Living on Boiled Cabbage – Child Maintenance in South Africa
Glory Legodi is the mother of twelve year old twin girls. The girls’ father left when the girls were only six months of age, and since that time, Glori and the children have had to fend for themselves. After twelve years of trying to access child support and maintenance, Glory has yet to receive a single rand from the girls’ father. In a country where the unemployment rate is upwards of 25-30%, where the historically oppressed majority continues to suffer from systemic disadvantage, and where the welfare system provides minimal support for the marginalized – Glory’s reality has been a harsh one. For years she and her daughters lived on cabbage and hot water. “If anyone wants a recipe for boiled cabbage,” she joked, “I’m willing to share.”
Glory is not alone. It is the plight of single mothers and their children across South Africa. Another single mother shared her near-death experience with suicide – what she saw as the only alternative to her and her son’s struggle with poverty. Filled with tears and emotion, she could barely return to her seat after sharing her heartfelt story.
The laws for maintenance are on the books, the courts have been established, and the women are waiting in cue–but the system is failing them. On Tuesday, March 7, the Impact Litigation Unit hosted the “Child Support and Maintenance Colloquium.” It’s something I’ve been organizing since my first week of arriving in South Africa. Over the course of the past five months I’ve met with a wide variety of stakeholders–including members of non-government organizations, academics, government actors, claimants, court workers and public interest advocates. The aim was to host an open forum and strategy workshop on issues relating to child support and maintenance and to create a working group to address the challenges.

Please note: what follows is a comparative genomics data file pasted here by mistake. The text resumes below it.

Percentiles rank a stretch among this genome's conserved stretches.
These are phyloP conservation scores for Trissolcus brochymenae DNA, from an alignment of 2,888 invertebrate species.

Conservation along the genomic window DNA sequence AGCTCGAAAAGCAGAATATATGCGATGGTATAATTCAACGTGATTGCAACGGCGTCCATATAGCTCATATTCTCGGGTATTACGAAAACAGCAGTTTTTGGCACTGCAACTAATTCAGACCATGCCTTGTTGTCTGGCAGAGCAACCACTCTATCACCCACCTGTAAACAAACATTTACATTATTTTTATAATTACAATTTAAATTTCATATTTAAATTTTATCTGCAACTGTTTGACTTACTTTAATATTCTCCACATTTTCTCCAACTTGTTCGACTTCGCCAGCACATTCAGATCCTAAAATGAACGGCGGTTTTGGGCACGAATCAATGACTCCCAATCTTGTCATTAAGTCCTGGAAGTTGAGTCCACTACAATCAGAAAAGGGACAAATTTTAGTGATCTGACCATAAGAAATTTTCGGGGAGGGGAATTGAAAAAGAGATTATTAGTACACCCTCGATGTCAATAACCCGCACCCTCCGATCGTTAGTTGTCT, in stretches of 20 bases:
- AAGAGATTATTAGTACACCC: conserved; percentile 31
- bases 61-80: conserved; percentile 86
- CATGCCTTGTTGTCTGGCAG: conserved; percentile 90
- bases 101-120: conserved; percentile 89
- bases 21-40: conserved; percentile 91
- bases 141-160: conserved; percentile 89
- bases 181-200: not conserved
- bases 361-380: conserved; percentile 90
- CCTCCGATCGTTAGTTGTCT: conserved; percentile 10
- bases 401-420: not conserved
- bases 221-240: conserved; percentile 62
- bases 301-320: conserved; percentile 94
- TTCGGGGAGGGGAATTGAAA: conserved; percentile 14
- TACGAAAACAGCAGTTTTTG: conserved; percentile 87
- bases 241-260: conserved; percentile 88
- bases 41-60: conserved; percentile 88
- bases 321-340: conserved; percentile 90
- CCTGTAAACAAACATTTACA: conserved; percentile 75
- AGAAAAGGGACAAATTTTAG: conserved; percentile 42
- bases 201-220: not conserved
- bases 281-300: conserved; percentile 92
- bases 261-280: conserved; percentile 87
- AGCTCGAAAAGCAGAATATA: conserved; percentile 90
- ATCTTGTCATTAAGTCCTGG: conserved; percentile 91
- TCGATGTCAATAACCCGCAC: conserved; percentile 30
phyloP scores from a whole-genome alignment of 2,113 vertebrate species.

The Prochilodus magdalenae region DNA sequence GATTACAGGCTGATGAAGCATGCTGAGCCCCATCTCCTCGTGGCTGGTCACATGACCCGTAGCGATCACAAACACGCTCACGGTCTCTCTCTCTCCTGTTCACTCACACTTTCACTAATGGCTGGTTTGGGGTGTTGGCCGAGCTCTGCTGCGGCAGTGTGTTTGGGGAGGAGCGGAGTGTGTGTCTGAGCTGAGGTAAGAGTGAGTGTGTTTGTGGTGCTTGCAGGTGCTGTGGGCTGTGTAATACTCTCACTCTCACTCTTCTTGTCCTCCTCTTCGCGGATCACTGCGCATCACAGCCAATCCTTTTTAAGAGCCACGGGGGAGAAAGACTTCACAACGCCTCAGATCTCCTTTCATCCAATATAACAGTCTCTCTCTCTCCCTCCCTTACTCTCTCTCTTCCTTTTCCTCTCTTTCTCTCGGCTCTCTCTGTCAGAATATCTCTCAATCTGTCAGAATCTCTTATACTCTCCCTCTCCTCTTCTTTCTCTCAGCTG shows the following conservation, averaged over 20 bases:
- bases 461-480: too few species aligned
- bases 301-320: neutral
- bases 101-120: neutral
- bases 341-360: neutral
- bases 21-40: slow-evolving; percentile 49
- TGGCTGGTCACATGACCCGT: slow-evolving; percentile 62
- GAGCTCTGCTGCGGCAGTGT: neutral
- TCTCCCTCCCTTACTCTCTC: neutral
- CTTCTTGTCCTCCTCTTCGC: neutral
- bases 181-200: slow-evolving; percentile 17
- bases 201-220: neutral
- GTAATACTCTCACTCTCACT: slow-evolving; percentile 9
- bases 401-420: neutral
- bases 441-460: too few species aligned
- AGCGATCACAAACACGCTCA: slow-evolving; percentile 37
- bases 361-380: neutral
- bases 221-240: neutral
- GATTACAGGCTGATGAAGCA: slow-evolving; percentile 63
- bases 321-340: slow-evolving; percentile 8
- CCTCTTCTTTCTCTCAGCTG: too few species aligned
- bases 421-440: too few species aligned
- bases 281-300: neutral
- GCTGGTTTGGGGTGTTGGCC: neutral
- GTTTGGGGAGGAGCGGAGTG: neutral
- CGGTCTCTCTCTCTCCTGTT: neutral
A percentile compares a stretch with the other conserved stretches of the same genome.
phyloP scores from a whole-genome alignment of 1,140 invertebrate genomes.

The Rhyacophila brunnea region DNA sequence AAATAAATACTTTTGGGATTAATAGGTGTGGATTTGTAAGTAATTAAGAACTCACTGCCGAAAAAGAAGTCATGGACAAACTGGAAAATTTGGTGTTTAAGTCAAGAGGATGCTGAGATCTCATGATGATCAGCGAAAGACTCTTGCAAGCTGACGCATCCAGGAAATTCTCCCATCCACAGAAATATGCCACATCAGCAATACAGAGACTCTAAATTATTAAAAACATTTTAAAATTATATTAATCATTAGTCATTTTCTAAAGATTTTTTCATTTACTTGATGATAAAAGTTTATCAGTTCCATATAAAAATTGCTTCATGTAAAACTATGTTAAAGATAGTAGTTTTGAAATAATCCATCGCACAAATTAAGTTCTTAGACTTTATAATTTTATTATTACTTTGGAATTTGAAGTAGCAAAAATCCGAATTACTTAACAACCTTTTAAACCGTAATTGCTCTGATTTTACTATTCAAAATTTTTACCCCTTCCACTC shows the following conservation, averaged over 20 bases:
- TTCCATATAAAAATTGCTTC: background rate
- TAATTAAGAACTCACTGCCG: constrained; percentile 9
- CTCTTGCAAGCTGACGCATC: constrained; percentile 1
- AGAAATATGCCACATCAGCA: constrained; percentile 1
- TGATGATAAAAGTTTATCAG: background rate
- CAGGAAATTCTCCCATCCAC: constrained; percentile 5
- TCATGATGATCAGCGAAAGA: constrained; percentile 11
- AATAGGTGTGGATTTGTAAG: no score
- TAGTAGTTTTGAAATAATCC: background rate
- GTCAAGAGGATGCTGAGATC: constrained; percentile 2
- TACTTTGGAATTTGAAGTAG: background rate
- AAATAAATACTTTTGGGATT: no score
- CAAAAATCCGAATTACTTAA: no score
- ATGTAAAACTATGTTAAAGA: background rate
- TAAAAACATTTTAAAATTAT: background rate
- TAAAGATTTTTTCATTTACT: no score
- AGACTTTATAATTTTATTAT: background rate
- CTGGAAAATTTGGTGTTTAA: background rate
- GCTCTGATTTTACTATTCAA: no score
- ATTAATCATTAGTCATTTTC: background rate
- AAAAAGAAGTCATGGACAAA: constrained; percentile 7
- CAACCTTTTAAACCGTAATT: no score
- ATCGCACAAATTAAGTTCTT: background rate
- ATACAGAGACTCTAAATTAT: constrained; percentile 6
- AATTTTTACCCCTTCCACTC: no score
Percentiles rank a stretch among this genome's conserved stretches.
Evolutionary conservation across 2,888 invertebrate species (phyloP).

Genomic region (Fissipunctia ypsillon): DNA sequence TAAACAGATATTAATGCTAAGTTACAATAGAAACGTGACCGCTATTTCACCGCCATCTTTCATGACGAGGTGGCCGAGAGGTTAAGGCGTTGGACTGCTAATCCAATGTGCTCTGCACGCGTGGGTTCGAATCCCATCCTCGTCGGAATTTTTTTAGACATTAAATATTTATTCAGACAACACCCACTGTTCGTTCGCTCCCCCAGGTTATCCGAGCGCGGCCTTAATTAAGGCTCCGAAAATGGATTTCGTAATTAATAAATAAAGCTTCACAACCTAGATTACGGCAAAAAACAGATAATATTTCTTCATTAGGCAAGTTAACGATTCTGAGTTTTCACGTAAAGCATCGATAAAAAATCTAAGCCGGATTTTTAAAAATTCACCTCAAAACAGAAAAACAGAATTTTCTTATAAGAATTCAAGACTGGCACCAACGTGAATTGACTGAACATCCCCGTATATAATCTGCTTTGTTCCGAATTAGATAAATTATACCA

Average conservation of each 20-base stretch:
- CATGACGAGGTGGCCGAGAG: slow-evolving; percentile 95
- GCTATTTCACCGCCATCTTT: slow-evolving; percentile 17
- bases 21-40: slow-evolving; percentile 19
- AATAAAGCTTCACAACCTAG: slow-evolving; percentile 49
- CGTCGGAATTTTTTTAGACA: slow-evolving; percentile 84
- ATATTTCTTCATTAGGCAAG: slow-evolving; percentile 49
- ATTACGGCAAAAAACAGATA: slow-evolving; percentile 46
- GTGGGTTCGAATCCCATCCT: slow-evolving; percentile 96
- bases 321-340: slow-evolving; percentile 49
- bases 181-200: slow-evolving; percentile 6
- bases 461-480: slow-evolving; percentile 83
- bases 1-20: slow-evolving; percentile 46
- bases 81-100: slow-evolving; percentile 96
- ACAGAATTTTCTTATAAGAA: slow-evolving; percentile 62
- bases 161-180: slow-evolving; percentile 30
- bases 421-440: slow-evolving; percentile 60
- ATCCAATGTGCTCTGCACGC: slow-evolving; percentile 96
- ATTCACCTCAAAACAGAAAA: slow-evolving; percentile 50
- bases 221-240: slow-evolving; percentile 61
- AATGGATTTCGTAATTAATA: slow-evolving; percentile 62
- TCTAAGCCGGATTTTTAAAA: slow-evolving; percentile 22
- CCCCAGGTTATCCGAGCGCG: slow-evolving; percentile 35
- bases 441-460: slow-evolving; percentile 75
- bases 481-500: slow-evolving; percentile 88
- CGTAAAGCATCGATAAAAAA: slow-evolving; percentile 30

The shared belief of all those in attendance on Tuesday was that the child maintenance system is failing South African children and women. Those in attendance discussed the possibilities for legal reform, the problems with the implementation of the current regime, and the pros and cons of mounting a constitutional challenge which may oblige the government to respond. The colloquium was widely attended and included representatives from Tshwaranang Legal Advocacy Centre, the Women’s Legal Centre, the Legal Resources Centre, the Department of Justice, the Foundation for Human Rights, the Law Reform Commission, Wits University, and the Market Street Court, among others.
The enthusiastic involvement of all those who attended the colloquium was encouraging. Of course, like any advocacy project there were numerous disappointments throughout the planning process – numerous government actors gave us the cold shoulder and UNICEF refused to answer dozens of phone calls and e-mails requesting their participation. Nonetheless, by all other accounts the colloquium was a success – a fruitful discussion was had; a working group has been established; and a short term strategy has been adopted.
During my lunch break on Tuesday, I was speaking with a representative from the Women’s Legal Centre. She was telling me how nice it must be to see a project completed to the end since foreigners often come and go before the results of their work are realized. As my time wanes in South Africa, it is true that it’s nice to have seen this project through to the final stages of development before I part. Nonetheless, the colloquium was only meant to be the beginning, the commencement of a much larger project. As much as the results of the colloquium are satisfying, I do hope that it leads to something meaningful in the long-term for the great number of women and children that are adversely affected by the shortcomings of the system.